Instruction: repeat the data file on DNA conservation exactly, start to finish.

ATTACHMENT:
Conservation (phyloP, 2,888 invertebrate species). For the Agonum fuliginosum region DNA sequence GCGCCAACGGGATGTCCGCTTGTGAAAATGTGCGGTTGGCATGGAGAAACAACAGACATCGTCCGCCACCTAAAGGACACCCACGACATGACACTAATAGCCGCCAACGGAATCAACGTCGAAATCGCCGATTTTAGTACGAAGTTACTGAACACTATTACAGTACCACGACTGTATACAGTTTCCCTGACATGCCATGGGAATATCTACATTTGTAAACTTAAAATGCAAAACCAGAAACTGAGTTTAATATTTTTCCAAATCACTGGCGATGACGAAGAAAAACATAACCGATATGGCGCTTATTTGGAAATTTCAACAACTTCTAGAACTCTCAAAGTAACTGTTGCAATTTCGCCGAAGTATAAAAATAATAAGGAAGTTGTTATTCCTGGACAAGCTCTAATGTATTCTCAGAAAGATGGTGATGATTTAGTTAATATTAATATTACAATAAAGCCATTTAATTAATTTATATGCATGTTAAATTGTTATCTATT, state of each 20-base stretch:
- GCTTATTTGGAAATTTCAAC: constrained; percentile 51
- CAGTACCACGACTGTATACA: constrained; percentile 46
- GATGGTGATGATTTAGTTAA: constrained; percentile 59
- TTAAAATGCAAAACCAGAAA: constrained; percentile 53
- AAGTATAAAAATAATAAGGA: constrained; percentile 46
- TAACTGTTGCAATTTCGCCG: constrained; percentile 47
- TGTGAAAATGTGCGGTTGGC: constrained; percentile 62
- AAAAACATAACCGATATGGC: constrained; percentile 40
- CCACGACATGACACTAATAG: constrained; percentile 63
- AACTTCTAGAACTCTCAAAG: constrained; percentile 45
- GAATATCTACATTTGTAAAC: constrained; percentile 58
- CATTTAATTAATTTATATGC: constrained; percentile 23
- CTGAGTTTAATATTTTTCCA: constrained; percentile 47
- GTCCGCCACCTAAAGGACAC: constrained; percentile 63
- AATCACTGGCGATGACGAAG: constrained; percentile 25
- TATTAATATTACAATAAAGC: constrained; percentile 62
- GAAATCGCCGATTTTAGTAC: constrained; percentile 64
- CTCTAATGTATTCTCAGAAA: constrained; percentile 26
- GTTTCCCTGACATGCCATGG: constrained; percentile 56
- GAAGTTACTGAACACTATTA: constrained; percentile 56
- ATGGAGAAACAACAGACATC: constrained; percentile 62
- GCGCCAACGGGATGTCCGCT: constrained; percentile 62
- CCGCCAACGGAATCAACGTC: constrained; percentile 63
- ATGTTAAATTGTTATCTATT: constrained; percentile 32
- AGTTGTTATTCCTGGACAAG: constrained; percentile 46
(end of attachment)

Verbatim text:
Conservation (phyloP, 2,888 invertebrate species). For the Agonum fuliginosum region DNA sequence GCGCCAACGGGATGTCCGCTTGTGAAAATGTGCGGTTGGCATGGAGAAACAACAGACATCGTCCGCCACCTAAAGGACACCCACGACATGACACTAATAGCCGCCAACGGAATCAACGTCGAAATCGCCGATTTTAGTACGAAGTTACTGAACACTATTACAGTACCACGACTGTATACAGTTTCCCTGACATGCCATGGGAATATCTACATTTGTAAACTTAAAATGCAAAACCAGAAACTGAGTTTAATATTTTTCCAAATCACTGGCGATGACGAAGAAAAACATAACCGATATGGCGCTTATTTGGAAATTTCAACAACTTCTAGAACTCTCAAAGTAACTGTTGCAATTTCGCCGAAGTATAAAAATAATAAGGAAGTTGTTATTCCTGGACAAGCTCTAATGTATTCTCAGAAAGATGGTGATGATTTAGTTAATATTAATATTACAATAAAGCCATTTAATTAATTTATATGCATGTTAAATTGTTATCTATT, state of each 20-base stretch:
- GCTTATTTGGAAATTTCAAC: constrained; percentile 51
- CAGTACCACGACTGTATACA: constrained; percentile 46
- GATGGTGATGATTTAGTTAA: constrained; percentile 59
- TTAAAATGCAAAACCAGAAA: constrained; percentile 53
- AAGTATAAAAATAATAAGGA: constrained; percentile 46
- TAACTGTTGCAATTTCGCCG: constrained; percentile 47
- TGTGAAAATGTGCGGTTGGC: constrained; percentile 62
- AAAAACATAACCGATATGGC: constrained; percentile 40
- CCACGACATGACACTAATAG: constrained; percentile 63
- AACTTCTAGAACTCTCAAAG: constrained; percentile 45
- GAATATCTACATTTGTAAAC: constrained; percentile 58
- CATTTAATTAATTTATATGC: constrained; percentile 23
- CTGAGTTTAATATTTTTCCA: constrained; percentile 47
- GTCCGCCACCTAAAGGACAC: constrained; percentile 63
- AATCACTGGCGATGACGAAG: constrained; percentile 25
- TATTAATATTACAATAAAGC: constrained; percentile 62
- GAAATCGCCGATTTTAGTAC: constrained; percentile 64
- CTCTAATGTATTCTCAGAAA: constrained; percentile 26
- GTTTCCCTGACATGCCATGG: constrained; percentile 56
- GAAGTTACTGAACACTATTA: constrained; percentile 56
- ATGGAGAAACAACAGACATC: constrained; percentile 62
- GCGCCAACGGGATGTCCGCT: constrained; percentile 62
- CCGCCAACGGAATCAACGTC: constrained; percentile 63
- ATGTTAAATTGTTATCTATT: constrained; percentile 32
- AGTTGTTATTCCTGGACAAG: constrained; percentile 46